September 25, 2022

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Nature: New antibiotic that can kill resistant bacteria

Nature: New antibiotic that can kill resistant bacteria



 

Nature: New antibiotic that can kill resistant bacteria. Researchers have developed a new type of antibiotic that can kill a variety of resistant bacteria while enhancing immunity!

 

When the human body is infected by bacteria, in order to relieve pain and speed up recovery, we often take antibiotic treatment, which can prevent bacteria from invading the body while the immune response clears the infected cells and bacteria.

 

When the human body is infected by bacteria, in order to relieve pain and speed up recovery, we often take antibiotic treatment, which can prevent bacteria from invading the body while the immune response clears the infected cells and bacteria.

But with the abuse of antibiotics, bacteria will also evolve various resistance mechanisms through mutations and acquisition of antibiotic resistance genetic elements, resulting in multi-drug resistant “super bacteria”.

 

Antibiotic resistance is currently one of the most pressing public health threats in the world. In many countries, tens of thousands of people die every year from infections with resistant strains of common bacteria such as Staphylococcus aureus. However, few new antibiotics have been developed to deal with infections caused by resistant strains.

 

Recently, researchers from the Wistar Institute in the United States published a study titled IspH inhibitors kill Gram-negative bacteria and mobilize immune clearance in “Nature”.

They developed a class of IspH inhibitors that can directly Kills several clinical isolates of multi-drug-resistant bacteria, and at the same time stimulates a rapid immune response to drug-resistant bacteria, achieving a broad-spectrum inhibition of multiple bacteria.

 

  Nature: New antibiotic that can kill resistant bacteria  

https://doi.org/10.1038/s41586-020-03074-x

 

The 2-methyl-D-erythritol-4-phosphate (MEP) pathway is a metabolic pathway that is essential for most gram-negative bacteria and plasmodium but is lacking in humans and is responsible for most of the causes The biosynthesis of isoprene compounds that are essential molecules for the survival of pathogenic cells.

The researchers designed a two-pronged antibacterial strategy that can kill bacteria and enhance the host’s natural immune response against the inhibition of IspH, an essential enzyme for isoprene synthesis in this pathway: immune-antibacterial dual action (DAIAs).

 

 

Nature: New antibiotic that can kill resistant bacteria

IspH as a target test of DAIA strategy

 

The researchers first performed molecular docking of the crystal structure of the IspH protein with 9.6 million available compounds, combined with surface plasmon resonance analysis, and screened out C23.07, C23.20, C23.21, C23.28 and C23.47 from them.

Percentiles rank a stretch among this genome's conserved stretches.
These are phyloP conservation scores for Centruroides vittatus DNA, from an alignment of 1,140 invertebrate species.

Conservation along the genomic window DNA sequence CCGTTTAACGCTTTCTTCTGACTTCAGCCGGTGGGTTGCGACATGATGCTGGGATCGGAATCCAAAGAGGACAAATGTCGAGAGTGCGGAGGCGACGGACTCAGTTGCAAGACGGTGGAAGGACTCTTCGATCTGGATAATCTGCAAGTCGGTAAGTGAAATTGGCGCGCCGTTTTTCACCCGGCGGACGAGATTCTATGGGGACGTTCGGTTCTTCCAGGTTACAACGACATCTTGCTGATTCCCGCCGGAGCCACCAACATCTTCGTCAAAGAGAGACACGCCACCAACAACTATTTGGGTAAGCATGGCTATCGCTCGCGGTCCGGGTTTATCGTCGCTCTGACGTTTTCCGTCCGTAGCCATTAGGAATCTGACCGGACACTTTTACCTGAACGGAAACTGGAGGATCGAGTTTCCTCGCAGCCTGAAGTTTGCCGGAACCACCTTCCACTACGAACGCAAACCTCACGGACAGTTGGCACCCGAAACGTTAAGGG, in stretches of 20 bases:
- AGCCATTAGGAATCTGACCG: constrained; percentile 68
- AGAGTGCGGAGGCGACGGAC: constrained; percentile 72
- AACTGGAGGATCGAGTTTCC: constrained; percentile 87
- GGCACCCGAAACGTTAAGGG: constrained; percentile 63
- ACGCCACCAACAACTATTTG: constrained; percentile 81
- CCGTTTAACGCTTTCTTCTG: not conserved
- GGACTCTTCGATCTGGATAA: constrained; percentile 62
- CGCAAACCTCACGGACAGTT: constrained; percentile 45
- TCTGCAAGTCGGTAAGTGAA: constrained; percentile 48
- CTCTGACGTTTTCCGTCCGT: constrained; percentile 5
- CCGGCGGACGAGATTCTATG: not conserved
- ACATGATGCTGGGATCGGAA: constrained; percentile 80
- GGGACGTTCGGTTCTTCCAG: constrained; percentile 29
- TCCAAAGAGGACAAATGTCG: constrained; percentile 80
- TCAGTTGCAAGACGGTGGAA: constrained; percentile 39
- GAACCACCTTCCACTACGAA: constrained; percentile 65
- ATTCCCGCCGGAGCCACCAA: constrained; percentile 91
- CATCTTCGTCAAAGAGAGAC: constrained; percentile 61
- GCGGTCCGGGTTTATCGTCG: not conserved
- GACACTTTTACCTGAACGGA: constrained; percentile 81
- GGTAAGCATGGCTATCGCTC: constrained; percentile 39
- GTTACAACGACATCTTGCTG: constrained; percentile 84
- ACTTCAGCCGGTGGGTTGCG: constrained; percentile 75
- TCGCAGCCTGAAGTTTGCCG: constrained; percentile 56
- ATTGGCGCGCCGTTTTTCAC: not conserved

It is some of the most effective inhibitors to the expressed IspH protein.

 

Then, by modifying these small molecules that most effectively inhibit the IspH function to form bacteria-permeable prodrugs, the bactericidal effect and MIC90 value of clinical isolates of a variety of multi-drug-resistant bacteria were tested, and it was found that gas-producing intestines were included.

Bacillus, Acinetobacter baumannii, Pseudomonas aeruginosa, Vibrio cholerae, Klebsiella pneumoniae, Shigella, Salmonella, Mycobacterium and Bacillus can be effective It kills and is more effective than similar antibiotics including meropenem, amikacin, tobramycin, ciprofloxacin and several generations of cephalosporins.

 

Nature: New antibiotic that can kill resistant bacteria

IspH inhibitors can inhibit IspH and kill bacteria

 

Nature: New antibiotic that can kill resistant bacteria

Compared with best-in-class antibiotics, the prodrug C23 has a lower MIC90 value for multidrug resistant clinical isolates of Gram-negative bacteria

 

 

Further analysis of the bactericidal mechanism and toxicity of C23 and its similar small molecules revealed that inhibition of IspH can lead to defects in the cell wall and cell membrane formation of E. coli and Vibrio cholerae, and that the treated E. coli body and the Vγ9Vδ2T cells in Vibrio cholerae are at 24 -It was activated within 48 hours and produced high levels of cytotoxic markers such as perforin, granulysin, and granzyme.

This induced Vγ9Vδ2 T cell response was also verified in infected humanized mice. It can stimulate the immune system to have stronger bacterial killing activity and specificity, and it has no toxicity to human cells.

 

Nature: New antibiotic that can kill resistant bacteria

After prodrug treatment, γδT cells in bacteria and humanized mice are activated

 

 

Farokh Dotiwala, the corresponding author of the study, said: “We believe that this innovative DAIA strategy can produce a synergy between the direct killing ability of antibiotics and the natural forces of the immune system, which may represent the world’s anti-drug resistant bacteria. A potential milestone.”

 

 

 

 

Nature: New antibiotic that can kill resistant bacteria

(source:internet, reference only)


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